With funding for the nation’s transportation system set to run out at the end of the month and their work done, Senate leaders appealed to House Republicans to abandon their own proposal and embrace the Senate’s plan.

The odds that the House would do that or pass its own bill seemed slim, and a better bet was that Congress instead will approve the ninth temporary funding extension since the last long-term transportation bill expired more than two years ago.

In a letter addressed to House Speaker John Boehner (R-Ohio) and Majority Leader Eric Cantor (R-Va.), two Senate committee chairman asked the House to adopt a $109 billion two-year bill that the Senate approved by a 74-22 vote on Wednesday.

“There is an urgent need to get this bill to the President’s desk, because nearly three million jobs are at stake if Congress does not act by March 31st, when the current surface transportation extension expires,” wrote Sens. Barbara Boxer (D-Calif.), chairman of the Environment and Public Works Committee, and Tim Johnson (D-S.D.), chairman of the Committee on Banking, Housing and Urban Development.

The five-year transportation bill introduced in the House last month stalled after encountering bipartisan opposition from House members. After a failed attempted to broker an arrangement to move it forward last week, Boehner acknowledged that “the current plan is to see what the Senate can produce and to bring their bill up.”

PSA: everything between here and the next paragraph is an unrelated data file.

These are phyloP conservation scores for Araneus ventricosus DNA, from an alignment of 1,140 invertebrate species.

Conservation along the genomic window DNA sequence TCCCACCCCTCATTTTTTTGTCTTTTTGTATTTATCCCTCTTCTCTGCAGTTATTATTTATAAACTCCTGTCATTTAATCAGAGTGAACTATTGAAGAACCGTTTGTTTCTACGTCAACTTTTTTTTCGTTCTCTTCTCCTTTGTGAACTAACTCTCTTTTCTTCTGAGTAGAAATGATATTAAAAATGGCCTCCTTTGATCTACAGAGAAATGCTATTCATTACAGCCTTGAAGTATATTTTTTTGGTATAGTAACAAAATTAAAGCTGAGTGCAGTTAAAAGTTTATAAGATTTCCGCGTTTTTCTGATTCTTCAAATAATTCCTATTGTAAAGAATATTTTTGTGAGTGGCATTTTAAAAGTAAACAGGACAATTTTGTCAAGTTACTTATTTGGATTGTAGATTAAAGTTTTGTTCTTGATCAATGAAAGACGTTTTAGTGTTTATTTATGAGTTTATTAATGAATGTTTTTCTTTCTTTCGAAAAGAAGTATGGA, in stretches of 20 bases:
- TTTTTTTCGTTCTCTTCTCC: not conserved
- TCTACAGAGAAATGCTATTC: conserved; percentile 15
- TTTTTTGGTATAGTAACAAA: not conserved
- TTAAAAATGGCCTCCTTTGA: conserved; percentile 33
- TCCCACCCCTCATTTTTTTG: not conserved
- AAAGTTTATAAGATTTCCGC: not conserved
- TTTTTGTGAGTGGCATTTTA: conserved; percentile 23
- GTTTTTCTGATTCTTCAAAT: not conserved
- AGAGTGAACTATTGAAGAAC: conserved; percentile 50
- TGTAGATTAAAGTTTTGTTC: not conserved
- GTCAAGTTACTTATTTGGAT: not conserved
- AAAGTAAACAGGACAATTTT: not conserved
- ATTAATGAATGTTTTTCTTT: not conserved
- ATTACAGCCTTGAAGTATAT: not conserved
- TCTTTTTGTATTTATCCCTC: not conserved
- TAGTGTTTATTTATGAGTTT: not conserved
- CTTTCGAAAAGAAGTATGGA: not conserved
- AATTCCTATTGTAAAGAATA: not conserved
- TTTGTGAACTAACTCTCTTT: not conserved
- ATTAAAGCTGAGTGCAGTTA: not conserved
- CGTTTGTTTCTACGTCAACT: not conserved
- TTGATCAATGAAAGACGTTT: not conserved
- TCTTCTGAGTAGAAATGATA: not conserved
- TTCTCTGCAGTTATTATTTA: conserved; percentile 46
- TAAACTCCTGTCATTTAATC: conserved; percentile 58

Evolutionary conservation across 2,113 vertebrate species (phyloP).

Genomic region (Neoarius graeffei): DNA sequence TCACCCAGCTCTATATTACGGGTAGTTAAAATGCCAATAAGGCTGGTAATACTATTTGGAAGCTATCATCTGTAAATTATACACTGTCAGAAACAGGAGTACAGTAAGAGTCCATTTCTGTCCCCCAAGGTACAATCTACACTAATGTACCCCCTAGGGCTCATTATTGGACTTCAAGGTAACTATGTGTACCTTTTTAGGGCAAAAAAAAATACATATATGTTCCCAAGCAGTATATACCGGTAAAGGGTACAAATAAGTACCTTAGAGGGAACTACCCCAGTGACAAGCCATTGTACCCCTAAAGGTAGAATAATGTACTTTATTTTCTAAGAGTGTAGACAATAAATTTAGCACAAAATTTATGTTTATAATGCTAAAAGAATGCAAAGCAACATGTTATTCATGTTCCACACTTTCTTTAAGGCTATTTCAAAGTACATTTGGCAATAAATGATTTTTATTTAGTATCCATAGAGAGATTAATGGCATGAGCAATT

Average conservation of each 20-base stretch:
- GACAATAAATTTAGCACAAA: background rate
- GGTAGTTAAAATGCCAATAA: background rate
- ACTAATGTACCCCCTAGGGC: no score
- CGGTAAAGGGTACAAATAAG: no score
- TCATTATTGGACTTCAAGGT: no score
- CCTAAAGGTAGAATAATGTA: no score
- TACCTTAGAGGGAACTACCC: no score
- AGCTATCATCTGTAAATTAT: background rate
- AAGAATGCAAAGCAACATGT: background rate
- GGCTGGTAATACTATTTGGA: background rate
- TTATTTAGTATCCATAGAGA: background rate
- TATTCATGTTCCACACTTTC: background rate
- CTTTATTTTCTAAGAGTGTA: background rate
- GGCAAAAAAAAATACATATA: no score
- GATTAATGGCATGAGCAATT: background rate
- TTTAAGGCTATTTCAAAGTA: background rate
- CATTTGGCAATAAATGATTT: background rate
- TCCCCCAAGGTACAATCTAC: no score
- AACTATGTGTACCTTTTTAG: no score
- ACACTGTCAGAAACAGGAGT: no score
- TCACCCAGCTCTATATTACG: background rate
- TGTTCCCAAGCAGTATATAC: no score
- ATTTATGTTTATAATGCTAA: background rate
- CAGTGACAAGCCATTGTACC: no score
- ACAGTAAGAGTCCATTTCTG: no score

But with House Republicans arguing over the provisions of their own bill, agreement on a bipartisan bill produced under the leadership of Senate Democrats appeared doubtful.

Boxer and Johnson included with their letter a chart that reflected the number of existing jobs and prospective jobs that would be lost unless a new transportation bill is approved. They said 55,000 jobs were in jeopardy in Boehner’s home state and 40,000 jobs were in play in Cantor’s state.

Nationwide, they said, the Senate bill would sustain 1.9 million jobs and create about 1 million new jobs.

“The surface transportation authorization bill is by far the biggest jobs legislation the Congress will take up this year,” their letter said.

Though there are sharp partisan differences on some transportation issues, the primary reason Congress has failed to approve a new long-term transportation bill is a failure to agree on how to fund it. The Highway Trust Fund, which has used federal gas tax revenue to pay for transportation since the Eisenhower era, no longer provides sufficient revenue.

Until a better funding mechanism can be established, House Republicans have proposed to meet the need primarily by expanding offshore drilling. The Senate bill diverts money from a largely dormant trust fund and several other sources that some critics have denounced as gimmicks.